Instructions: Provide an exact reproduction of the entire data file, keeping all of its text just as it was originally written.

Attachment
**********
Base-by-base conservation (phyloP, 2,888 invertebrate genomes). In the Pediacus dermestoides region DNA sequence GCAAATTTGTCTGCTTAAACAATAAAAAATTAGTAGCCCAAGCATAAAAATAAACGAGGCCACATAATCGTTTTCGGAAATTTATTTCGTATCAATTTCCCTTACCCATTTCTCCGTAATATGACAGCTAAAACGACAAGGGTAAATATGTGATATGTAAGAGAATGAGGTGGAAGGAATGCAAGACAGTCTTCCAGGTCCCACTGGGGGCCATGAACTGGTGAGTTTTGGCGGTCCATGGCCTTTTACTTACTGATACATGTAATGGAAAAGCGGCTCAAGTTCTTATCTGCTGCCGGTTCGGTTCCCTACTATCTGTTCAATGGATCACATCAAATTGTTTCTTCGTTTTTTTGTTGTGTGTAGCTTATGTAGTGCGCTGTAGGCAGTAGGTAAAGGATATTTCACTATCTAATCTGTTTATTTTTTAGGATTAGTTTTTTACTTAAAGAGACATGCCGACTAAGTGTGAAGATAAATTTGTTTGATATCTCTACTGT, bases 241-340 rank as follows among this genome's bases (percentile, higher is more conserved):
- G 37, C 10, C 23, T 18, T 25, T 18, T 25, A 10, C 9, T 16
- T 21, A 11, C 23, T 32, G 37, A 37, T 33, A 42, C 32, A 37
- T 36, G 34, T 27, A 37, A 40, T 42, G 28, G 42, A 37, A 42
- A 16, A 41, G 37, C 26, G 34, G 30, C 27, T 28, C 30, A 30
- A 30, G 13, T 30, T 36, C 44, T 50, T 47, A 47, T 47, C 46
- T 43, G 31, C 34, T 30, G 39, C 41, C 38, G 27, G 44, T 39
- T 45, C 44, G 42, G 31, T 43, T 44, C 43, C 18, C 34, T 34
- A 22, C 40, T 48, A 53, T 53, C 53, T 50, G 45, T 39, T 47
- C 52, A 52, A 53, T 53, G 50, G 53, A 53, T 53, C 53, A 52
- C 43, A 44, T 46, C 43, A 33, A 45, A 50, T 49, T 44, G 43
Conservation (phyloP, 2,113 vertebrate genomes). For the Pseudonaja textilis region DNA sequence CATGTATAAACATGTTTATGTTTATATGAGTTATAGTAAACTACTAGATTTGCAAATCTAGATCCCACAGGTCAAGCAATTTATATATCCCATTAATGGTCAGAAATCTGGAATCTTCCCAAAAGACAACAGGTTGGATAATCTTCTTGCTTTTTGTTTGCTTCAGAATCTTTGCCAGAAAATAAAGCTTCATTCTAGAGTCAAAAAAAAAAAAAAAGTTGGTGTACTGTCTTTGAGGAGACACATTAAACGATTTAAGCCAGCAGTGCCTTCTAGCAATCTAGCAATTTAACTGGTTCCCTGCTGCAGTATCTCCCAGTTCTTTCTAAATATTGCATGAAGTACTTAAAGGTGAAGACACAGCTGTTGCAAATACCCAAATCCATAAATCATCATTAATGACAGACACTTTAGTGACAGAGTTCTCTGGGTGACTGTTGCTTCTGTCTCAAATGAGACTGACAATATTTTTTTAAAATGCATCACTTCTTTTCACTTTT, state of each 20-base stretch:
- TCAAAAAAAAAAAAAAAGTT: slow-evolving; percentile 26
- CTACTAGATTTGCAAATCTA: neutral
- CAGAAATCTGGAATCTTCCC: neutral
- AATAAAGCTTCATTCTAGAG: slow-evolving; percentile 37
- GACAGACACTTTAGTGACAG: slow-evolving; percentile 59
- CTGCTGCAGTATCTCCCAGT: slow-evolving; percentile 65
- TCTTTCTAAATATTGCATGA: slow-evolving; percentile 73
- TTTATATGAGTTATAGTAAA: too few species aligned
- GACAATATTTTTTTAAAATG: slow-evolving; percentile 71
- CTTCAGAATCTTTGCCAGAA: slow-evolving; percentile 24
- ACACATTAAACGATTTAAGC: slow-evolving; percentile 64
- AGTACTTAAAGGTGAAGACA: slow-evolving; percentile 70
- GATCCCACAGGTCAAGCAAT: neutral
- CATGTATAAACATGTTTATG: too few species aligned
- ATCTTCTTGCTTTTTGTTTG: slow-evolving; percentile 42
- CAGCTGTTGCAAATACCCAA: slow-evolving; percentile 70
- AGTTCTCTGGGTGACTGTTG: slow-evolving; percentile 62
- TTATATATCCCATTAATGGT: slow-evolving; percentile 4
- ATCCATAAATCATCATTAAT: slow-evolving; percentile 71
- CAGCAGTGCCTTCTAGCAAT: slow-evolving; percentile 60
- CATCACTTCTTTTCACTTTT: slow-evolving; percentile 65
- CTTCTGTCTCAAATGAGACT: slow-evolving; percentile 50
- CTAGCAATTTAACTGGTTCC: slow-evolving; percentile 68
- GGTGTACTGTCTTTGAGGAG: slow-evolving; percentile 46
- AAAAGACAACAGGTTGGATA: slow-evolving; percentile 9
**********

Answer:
Base-by-base conservation (phyloP, 2,888 invertebrate genomes). In the Pediacus dermestoides region DNA sequence GCAAATTTGTCTGCTTAAACAATAAAAAATTAGTAGCCCAAGCATAAAAATAAACGAGGCCACATAATCGTTTTCGGAAATTTATTTCGTATCAATTTCCCTTACCCATTTCTCCGTAATATGACAGCTAAAACGACAAGGGTAAATATGTGATATGTAAGAGAATGAGGTGGAAGGAATGCAAGACAGTCTTCCAGGTCCCACTGGGGGCCATGAACTGGTGAGTTTTGGCGGTCCATGGCCTTTTACTTACTGATACATGTAATGGAAAAGCGGCTCAAGTTCTTATCTGCTGCCGGTTCGGTTCCCTACTATCTGTTCAATGGATCACATCAAATTGTTTCTTCGTTTTTTTGTTGTGTGTAGCTTATGTAGTGCGCTGTAGGCAGTAGGTAAAGGATATTTCACTATCTAATCTGTTTATTTTTTAGGATTAGTTTTTTACTTAAAGAGACATGCCGACTAAGTGTGAAGATAAATTTGTTTGATATCTCTACTGT, bases 241-340 rank as follows among this genome's bases (percentile, higher is more conserved):
- G 37, C 10, C 23, T 18, T 25, T 18, T 25, A 10, C 9, T 16
- T 21, A 11, C 23, T 32, G 37, A 37, T 33, A 42, C 32, A 37
- T 36, G 34, T 27, A 37, A 40, T 42, G 28, G 42, A 37, A 42
- A 16, A 41, G 37, C 26, G 34, G 30, C 27, T 28, C 30, A 30
- A 30, G 13, T 30, T 36, C 44, T 50, T 47, A 47, T 47, C 46
- T 43, G 31, C 34, T 30, G 39, C 41, C 38, G 27, G 44, T 39
- T 45, C 44, G 42, G 31, T 43, T 44, C 43, C 18, C 34, T 34
- A 22, C 40, T 48, A 53, T 53, C 53, T 50, G 45, T 39, T 47
- C 52, A 52, A 53, T 53, G 50, G 53, A 53, T 53, C 53, A 52
- C 43, A 44, T 46, C 43, A 33, A 45, A 50, T 49, T 44, G 43
Conservation (phyloP, 2,113 vertebrate genomes). For the Pseudonaja textilis region DNA sequence CATGTATAAACATGTTTATGTTTATATGAGTTATAGTAAACTACTAGATTTGCAAATCTAGATCCCACAGGTCAAGCAATTTATATATCCCATTAATGGTCAGAAATCTGGAATCTTCCCAAAAGACAACAGGTTGGATAATCTTCTTGCTTTTTGTTTGCTTCAGAATCTTTGCCAGAAAATAAAGCTTCATTCTAGAGTCAAAAAAAAAAAAAAAGTTGGTGTACTGTCTTTGAGGAGACACATTAAACGATTTAAGCCAGCAGTGCCTTCTAGCAATCTAGCAATTTAACTGGTTCCCTGCTGCAGTATCTCCCAGTTCTTTCTAAATATTGCATGAAGTACTTAAAGGTGAAGACACAGCTGTTGCAAATACCCAAATCCATAAATCATCATTAATGACAGACACTTTAGTGACAGAGTTCTCTGGGTGACTGTTGCTTCTGTCTCAAATGAGACTGACAATATTTTTTTAAAATGCATCACTTCTTTTCACTTTT, state of each 20-base stretch:
- TCAAAAAAAAAAAAAAAGTT: slow-evolving; percentile 26
- CTACTAGATTTGCAAATCTA: neutral
- CAGAAATCTGGAATCTTCCC: neutral
- AATAAAGCTTCATTCTAGAG: slow-evolving; percentile 37
- GACAGACACTTTAGTGACAG: slow-evolving; percentile 59
- CTGCTGCAGTATCTCCCAGT: slow-evolving; percentile 65
- TCTTTCTAAATATTGCATGA: slow-evolving; percentile 73
- TTTATATGAGTTATAGTAAA: too few species aligned
- GACAATATTTTTTTAAAATG: slow-evolving; percentile 71
- CTTCAGAATCTTTGCCAGAA: slow-evolving; percentile 24
- ACACATTAAACGATTTAAGC: slow-evolving; percentile 64
- AGTACTTAAAGGTGAAGACA: slow-evolving; percentile 70
- GATCCCACAGGTCAAGCAAT: neutral
- CATGTATAAACATGTTTATG: too few species aligned
- ATCTTCTTGCTTTTTGTTTG: slow-evolving; percentile 42
- CAGCTGTTGCAAATACCCAA: slow-evolving; percentile 70
- AGTTCTCTGGGTGACTGTTG: slow-evolving; percentile 62
- TTATATATCCCATTAATGGT: slow-evolving; percentile 4
- ATCCATAAATCATCATTAAT: slow-evolving; percentile 71
- CAGCAGTGCCTTCTAGCAAT: slow-evolving; percentile 60
- CATCACTTCTTTTCACTTTT: slow-evolving; percentile 65
- CTTCTGTCTCAAATGAGACT: slow-evolving; percentile 50
- CTAGCAATTTAACTGGTTCC: slow-evolving; percentile 68
- GGTGTACTGTCTTTGAGGAG: slow-evolving; percentile 46
- AAAAGACAACAGGTTGGATA: slow-evolving; percentile 9